Our brains are primed to notice everything going wrong. The diagnosis of athletes and celebrities, and being out of toilet paper.
In times of fear, our brains like certainty and can send us on the search for more information. Yet research shows that being obsessed with the news can create anxiety and stress that can be damaging to the immune system.
In the midst of this coronavirus pandemic, it is times like these that we are challenged to practice enhancing our self-management skills to manage any symptoms and also to gain some degree of control.
In light of that, I wanted to provide a bit of information about what we know about the virus, and some steps that we can take to soothe our brains and boost our immunity.
This COVID-19 virus binds to receptors in our bodies known as ACE-2 receptors, found in the kidneys, blood vessels, heart, lungs, epithelial cells, and gastrointestinal tract. Outside of the body, it can live on multiple surfaces for 8-72 hours—about 24 hours on plastic, copper, or iron.
Data in Holland shows most people getting it are under the age of 50, but those most at risk are people over 70, and people with co-morbid conditions such as metabolic diseases, diabetes, hypertension, heart conditions, and those on immuno-suppressive therapy. Likewise, health care professionals and first responders who care for the sick are more likely to be infected.
The mortality rate is 4-20% higher than influenza for most people and 10-20% higher in the elderly population. According to research out of Johns Hopkins University, 97.5% of people will develop symptoms within 11.5 days of contracting the virus, so that is the idea behind the 14 day isolation period.
While none of this is great news, in order to step back from the fear and into responsible vigilance, it is important to give our brains simple, actionable steps that give us somewhere to turn our focus.
We have all heard about hand washing and covering your cough, but we can also be more aware of ourselves in our immediate environment. Being more conscious of what we are touching if we are outside of our homes and the cleanliness of items that we are bringing in is helpful. Things like cleaning your cellphone and not putting your bags on your table or countertop can also help prevent the spread of germs.
And there are also some very basic things that we can do to boost our immunity.
Nasal breathing helps to filter the air and also helps with calmness. Getting enough sleep is important to give our bodies and brains enough rest to recover and regenerate, particularly in times of extra stress. Protecting your gut keeps a healthy balance of the good bacteria to ward off these other things.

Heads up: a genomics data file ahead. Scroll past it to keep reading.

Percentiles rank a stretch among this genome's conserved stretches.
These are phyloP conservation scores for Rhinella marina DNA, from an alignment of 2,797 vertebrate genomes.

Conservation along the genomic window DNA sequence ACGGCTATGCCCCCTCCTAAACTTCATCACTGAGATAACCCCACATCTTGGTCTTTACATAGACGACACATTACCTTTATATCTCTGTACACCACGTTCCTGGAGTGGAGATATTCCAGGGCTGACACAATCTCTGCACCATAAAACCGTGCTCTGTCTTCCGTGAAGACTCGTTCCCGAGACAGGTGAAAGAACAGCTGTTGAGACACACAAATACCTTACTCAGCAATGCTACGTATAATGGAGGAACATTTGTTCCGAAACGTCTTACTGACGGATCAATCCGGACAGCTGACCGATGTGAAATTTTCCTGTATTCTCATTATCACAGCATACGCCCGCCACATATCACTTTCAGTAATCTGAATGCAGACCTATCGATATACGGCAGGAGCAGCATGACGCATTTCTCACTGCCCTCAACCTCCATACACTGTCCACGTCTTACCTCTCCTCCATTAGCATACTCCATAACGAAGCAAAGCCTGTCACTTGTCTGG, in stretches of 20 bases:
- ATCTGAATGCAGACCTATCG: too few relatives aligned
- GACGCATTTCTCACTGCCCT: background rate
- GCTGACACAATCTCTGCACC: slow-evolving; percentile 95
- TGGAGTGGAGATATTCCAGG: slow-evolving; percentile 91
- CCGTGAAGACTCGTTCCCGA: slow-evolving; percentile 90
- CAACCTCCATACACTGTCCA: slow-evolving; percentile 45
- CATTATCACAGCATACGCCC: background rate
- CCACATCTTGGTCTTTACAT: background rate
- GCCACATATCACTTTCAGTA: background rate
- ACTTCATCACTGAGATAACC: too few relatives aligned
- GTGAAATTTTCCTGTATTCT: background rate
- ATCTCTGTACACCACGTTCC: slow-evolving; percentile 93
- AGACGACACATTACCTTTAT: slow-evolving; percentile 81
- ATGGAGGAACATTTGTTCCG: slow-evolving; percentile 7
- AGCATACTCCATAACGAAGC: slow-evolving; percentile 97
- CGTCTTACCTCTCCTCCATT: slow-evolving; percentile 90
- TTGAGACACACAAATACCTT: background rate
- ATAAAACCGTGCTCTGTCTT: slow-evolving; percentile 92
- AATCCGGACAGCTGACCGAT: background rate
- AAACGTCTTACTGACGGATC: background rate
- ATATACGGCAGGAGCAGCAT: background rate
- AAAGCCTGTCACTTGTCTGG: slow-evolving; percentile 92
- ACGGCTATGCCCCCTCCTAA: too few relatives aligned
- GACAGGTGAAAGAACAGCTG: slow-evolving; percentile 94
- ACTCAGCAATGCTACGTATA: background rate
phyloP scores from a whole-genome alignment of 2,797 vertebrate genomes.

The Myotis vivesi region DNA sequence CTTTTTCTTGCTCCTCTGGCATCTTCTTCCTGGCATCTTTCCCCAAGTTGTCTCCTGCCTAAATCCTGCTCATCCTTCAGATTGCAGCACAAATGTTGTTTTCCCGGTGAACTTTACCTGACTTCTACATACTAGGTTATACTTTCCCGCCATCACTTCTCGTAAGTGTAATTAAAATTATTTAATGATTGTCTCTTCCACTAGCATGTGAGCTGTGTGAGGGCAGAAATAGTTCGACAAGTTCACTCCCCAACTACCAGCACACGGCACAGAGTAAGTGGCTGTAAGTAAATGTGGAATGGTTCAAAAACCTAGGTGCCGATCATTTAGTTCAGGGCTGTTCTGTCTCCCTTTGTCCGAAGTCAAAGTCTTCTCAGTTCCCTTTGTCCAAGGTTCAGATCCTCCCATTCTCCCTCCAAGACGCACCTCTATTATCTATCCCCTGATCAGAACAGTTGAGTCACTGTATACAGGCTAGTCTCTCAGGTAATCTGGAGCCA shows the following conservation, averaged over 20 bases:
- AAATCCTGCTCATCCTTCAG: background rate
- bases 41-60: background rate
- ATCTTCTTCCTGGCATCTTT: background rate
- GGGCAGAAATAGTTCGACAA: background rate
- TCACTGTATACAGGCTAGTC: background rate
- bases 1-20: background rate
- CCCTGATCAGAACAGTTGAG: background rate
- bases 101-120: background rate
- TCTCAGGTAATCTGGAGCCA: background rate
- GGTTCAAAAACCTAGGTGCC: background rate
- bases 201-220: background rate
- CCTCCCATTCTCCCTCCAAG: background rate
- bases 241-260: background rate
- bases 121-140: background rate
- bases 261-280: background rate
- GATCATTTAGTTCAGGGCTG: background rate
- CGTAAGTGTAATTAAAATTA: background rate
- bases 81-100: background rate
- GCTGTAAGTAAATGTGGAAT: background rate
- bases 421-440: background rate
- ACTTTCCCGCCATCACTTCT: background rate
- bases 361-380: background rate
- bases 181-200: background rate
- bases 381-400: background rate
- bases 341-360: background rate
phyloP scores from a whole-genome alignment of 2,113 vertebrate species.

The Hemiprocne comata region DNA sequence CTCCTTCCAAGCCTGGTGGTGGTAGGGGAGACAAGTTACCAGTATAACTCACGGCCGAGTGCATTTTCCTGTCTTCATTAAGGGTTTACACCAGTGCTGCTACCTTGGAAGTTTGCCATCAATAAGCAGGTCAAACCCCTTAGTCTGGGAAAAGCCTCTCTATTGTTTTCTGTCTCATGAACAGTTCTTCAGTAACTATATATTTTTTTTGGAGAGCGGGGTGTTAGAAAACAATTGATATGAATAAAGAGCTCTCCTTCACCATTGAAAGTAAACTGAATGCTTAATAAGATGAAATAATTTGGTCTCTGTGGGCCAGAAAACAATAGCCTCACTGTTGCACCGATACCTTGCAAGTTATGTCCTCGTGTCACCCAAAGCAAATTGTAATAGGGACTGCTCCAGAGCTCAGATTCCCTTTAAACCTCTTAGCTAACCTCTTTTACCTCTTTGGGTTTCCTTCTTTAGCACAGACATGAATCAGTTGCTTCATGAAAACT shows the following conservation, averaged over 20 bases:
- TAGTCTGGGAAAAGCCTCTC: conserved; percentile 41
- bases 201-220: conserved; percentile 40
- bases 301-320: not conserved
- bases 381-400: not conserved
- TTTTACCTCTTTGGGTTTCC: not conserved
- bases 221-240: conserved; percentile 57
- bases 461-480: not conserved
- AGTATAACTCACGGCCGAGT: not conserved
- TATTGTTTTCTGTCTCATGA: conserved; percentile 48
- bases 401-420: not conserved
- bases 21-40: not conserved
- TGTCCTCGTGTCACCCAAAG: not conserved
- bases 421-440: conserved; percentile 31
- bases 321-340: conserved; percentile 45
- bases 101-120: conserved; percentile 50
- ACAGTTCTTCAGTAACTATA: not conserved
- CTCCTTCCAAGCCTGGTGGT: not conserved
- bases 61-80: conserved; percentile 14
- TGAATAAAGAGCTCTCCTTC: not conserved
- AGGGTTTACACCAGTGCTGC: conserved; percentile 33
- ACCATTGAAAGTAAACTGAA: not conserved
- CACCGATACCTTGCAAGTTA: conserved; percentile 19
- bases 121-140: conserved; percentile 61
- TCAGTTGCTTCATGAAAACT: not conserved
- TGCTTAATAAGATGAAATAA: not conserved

Research by Ronald Pero from the Preventive Medicine Institute in New York also suggests that, generally speaking, getting treatment and especially spinal care can also contribute to greater immune system competence.
Movement is very important. Pathogens, inflammatory substances, and metabolic waste are removed via the closed system circuits of the lymphatic system and the circulatory system. As 90% is removed by the venous system, being able to do some form of exercise to get your heart rate up is physiologically beneficial.
But when we keep moving we are also able to have better thoughts and manage our anxiety. When we engage in movement in which we hold our muscles, myokines (otherwise known as ‘hope molecules’) are released into the bloodstream, which is one of the reasons exercise is helpful in the recovery from trauma, as well as for stress and mood disorders like anxiety and depression.
This is a time to move in a way that is going to positively influence our inner ocean, both from an emotional and a circulatory perspective, to enhance the performance of our immune system. Rhythmic movement, such as dancing, has a calming effect and can be done with others virtually to create a social bonding effect.
Because although social distancing is recommended, that is not the same as social isolation, and there are still many ways to stay connected with friends, family, and reliable sources of information as needed. In times like this we must be creative in our social interactions, as it is our civic duty to think of the more at risk populations, and be more community-conscious in our behaviors to try to prevent the spread—more in the South Korea and Singapore model of containment.
Like viruses, hope, calmness, and love can also spread. We are not helpless or alone. And we are in this situation together even though we are apart.
Dr. Tabrizi is a chiropractor, osteopath and a passionate member of both the local and scientific community, whose goal is to teach that the pursuit of optimal health and wellness is much more than being symptom-free. His practice is rooted in the philosophy of treating the person rather than just treating the illness or ailment. As a result of his interdisciplinary training, Dr. Tabrizi has developed a neuroscience-based therapeutic education approach to treating his patients, focusing on healing illness from a wider perspective, placing equal responsibility on patient as well as practitioner. Dr. Tabrizi aims to educate his patients and provide them with the tools and framework needed to integrate pain management and healthy living into the fabric of their everyday lives.